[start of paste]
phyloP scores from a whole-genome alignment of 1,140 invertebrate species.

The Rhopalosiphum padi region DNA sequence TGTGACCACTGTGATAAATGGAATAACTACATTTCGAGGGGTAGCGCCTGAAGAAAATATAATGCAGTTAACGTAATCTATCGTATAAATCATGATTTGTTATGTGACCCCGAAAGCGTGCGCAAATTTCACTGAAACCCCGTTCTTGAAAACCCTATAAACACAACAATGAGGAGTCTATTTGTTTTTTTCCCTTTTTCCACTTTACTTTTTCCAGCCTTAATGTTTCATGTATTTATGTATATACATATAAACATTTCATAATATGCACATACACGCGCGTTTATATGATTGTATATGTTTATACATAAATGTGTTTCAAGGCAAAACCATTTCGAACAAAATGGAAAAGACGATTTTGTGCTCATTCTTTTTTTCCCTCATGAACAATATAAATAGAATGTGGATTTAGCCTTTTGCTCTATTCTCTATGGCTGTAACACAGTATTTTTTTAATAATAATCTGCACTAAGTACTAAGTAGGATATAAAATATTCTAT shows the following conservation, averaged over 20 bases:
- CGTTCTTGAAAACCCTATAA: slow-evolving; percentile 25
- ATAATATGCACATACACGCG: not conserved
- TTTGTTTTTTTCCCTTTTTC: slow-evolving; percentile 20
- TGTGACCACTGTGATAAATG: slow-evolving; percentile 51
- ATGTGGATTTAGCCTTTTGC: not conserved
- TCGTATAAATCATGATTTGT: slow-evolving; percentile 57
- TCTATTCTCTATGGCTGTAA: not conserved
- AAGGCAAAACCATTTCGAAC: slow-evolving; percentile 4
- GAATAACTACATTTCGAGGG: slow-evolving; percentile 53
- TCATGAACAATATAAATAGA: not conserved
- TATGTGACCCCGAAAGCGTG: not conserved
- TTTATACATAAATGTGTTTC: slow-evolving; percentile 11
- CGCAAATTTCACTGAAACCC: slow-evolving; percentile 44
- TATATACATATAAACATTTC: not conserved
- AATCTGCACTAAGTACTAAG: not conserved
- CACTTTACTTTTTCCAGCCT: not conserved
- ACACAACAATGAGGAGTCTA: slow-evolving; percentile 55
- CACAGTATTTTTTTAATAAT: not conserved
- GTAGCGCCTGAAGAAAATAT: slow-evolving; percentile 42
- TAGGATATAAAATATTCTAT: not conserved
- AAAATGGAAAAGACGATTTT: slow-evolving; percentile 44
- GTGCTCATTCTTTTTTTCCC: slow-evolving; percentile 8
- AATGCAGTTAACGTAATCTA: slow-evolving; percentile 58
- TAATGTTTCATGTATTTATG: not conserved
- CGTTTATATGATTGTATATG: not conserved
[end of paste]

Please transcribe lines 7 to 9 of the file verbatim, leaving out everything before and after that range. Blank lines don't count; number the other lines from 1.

- ATGTGGATTTAGCCTTTTGC: not conserved
- TCGTATAAATCATGATTTGT: slow-evolving; percentile 57
- TCTATTCTCTATGGCTGTAA: not conserved